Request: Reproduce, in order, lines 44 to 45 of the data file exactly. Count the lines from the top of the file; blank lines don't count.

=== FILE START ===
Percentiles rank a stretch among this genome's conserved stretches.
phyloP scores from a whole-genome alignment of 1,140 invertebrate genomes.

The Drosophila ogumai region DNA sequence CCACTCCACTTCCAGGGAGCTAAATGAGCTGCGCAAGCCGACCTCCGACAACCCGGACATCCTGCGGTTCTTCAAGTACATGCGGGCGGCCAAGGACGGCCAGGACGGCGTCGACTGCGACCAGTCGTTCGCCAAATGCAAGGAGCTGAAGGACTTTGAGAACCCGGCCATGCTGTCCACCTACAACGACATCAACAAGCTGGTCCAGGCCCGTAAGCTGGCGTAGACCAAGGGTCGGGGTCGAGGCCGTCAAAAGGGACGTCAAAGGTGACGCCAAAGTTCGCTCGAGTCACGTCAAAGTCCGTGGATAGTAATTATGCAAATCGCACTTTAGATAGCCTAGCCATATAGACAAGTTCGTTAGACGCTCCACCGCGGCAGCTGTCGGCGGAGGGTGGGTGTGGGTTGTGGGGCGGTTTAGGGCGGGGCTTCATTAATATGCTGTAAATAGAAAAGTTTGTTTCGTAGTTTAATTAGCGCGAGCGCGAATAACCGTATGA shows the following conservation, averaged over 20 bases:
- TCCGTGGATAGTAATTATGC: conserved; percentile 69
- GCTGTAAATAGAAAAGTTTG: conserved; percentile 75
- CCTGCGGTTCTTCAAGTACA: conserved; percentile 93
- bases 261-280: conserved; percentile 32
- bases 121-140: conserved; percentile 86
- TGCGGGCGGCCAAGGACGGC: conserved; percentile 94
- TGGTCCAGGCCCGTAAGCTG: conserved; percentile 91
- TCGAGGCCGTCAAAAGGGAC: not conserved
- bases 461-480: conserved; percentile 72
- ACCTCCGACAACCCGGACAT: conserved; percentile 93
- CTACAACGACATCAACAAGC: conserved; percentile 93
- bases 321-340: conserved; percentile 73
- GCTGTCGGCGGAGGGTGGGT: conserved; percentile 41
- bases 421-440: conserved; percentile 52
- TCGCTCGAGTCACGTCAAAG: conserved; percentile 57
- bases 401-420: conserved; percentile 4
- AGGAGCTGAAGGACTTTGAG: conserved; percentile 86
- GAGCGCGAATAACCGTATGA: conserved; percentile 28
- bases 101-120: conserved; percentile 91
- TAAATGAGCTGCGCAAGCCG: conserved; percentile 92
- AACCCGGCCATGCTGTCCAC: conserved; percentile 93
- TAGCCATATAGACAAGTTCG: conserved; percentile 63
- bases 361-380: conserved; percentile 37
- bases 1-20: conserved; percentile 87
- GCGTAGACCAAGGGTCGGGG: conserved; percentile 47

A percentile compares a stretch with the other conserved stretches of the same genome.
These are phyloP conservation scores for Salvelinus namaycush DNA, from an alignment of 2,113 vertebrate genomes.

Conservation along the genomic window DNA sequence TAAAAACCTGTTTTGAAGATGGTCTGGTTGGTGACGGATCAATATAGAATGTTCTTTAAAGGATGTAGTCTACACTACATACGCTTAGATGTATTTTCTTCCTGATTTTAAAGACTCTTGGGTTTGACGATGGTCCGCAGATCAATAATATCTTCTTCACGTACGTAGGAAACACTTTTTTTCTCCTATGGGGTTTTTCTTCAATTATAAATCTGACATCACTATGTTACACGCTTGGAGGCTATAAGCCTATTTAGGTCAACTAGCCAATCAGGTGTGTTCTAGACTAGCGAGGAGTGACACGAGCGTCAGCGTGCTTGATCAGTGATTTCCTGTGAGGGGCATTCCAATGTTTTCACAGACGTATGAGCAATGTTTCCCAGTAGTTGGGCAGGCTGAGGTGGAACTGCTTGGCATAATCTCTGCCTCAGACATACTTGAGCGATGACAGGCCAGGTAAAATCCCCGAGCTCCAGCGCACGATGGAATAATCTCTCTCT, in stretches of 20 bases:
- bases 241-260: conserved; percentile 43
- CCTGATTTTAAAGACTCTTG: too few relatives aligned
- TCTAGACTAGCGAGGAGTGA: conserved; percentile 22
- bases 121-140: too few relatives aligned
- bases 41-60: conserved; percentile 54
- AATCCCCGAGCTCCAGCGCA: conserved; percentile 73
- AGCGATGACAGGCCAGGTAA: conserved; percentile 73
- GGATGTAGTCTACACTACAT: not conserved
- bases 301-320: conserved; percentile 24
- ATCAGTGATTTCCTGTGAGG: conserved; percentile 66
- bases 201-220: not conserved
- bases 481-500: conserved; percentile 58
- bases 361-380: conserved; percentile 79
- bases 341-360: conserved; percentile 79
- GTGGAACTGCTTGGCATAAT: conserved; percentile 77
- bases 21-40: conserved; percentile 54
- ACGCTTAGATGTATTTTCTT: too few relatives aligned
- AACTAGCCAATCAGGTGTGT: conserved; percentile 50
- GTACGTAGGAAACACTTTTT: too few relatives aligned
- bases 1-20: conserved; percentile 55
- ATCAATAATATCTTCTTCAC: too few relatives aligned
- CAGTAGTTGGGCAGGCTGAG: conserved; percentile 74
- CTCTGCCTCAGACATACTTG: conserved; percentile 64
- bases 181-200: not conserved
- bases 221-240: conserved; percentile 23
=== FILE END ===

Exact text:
- bases 361-380: conserved; percentile 79
- bases 341-360: conserved; percentile 79